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Coworking study A Regus study shows a shift in jobs and capital moving out of city centers into suburban areas (credit: Austin Distel).

DALLAS—The increasing migration of flexible office space and co-working locations to areas outside of major metropolitan cities globally is creating a flex economy that could contribute more than $127 billion to US local communities in the next decade, according to the first comprehensive socio-economic study of suburban workspaces from Regus. This global migration could contribute more than $254 billion to economies around the world during that same time period.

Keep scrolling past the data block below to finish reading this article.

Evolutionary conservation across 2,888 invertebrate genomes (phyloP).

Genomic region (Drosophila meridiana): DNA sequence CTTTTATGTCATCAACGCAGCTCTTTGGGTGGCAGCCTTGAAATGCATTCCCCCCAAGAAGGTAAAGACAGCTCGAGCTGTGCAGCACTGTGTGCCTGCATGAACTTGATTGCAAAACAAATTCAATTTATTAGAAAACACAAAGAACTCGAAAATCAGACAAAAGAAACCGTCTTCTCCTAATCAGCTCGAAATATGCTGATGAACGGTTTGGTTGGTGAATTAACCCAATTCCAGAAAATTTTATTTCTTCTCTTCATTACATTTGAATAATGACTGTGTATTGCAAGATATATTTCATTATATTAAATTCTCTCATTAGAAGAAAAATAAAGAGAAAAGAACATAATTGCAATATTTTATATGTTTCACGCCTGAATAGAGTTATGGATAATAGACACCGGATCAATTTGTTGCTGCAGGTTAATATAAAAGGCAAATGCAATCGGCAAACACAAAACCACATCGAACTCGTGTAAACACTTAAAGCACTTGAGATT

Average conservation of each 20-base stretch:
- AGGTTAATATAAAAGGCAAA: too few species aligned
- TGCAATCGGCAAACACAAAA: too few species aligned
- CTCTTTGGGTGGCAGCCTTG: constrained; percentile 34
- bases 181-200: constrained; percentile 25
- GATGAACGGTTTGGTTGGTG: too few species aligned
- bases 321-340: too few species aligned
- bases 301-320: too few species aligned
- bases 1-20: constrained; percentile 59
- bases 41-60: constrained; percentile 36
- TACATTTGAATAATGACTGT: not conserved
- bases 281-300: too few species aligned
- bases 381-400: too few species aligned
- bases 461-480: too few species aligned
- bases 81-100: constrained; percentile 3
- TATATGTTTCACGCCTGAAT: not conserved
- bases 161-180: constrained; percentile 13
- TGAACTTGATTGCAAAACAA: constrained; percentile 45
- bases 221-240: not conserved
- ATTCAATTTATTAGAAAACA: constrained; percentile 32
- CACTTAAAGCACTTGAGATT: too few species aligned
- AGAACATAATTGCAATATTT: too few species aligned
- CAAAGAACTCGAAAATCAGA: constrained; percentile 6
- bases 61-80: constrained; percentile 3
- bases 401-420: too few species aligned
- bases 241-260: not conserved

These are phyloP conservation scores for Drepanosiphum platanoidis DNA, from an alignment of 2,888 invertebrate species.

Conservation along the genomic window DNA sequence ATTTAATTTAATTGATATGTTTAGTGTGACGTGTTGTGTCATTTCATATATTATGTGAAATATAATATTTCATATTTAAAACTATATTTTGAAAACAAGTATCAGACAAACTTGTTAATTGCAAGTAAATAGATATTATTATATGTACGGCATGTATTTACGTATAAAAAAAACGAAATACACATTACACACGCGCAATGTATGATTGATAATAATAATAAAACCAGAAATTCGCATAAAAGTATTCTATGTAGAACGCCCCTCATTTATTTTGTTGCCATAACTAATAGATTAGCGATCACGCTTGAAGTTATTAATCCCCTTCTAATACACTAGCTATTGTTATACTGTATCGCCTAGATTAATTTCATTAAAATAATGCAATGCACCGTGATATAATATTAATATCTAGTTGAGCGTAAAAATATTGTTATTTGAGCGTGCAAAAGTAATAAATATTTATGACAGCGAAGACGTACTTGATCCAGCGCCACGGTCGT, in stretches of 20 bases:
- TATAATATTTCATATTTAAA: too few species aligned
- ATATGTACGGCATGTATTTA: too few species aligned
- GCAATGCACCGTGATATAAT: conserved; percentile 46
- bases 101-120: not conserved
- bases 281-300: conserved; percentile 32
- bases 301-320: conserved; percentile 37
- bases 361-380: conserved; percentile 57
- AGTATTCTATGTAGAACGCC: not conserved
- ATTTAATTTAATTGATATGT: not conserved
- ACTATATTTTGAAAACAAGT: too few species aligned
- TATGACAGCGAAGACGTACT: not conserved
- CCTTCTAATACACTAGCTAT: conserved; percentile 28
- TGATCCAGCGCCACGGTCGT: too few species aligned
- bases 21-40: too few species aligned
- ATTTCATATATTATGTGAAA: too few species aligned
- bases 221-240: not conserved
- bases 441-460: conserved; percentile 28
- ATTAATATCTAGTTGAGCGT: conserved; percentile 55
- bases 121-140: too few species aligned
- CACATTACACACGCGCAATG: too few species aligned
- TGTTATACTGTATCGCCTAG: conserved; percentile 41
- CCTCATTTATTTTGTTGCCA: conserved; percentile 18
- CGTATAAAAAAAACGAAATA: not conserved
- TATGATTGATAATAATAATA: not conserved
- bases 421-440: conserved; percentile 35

Lisa Brown

Lisa Brown is an editor for the south and west regions of GlobeSt.com. She has 25-plus years of real estate experience, with a regional PR role at Grubb & Ellis and a national communications position at MMI. Brown also spent 10 years as executive director at NAIOP San Francisco Bay Area chapter, where she led the organization to achieving its first national award honors and recognition on Capitol Hill. She has written extensively on commercial real estate topics and edited numerous pieces on the subject.

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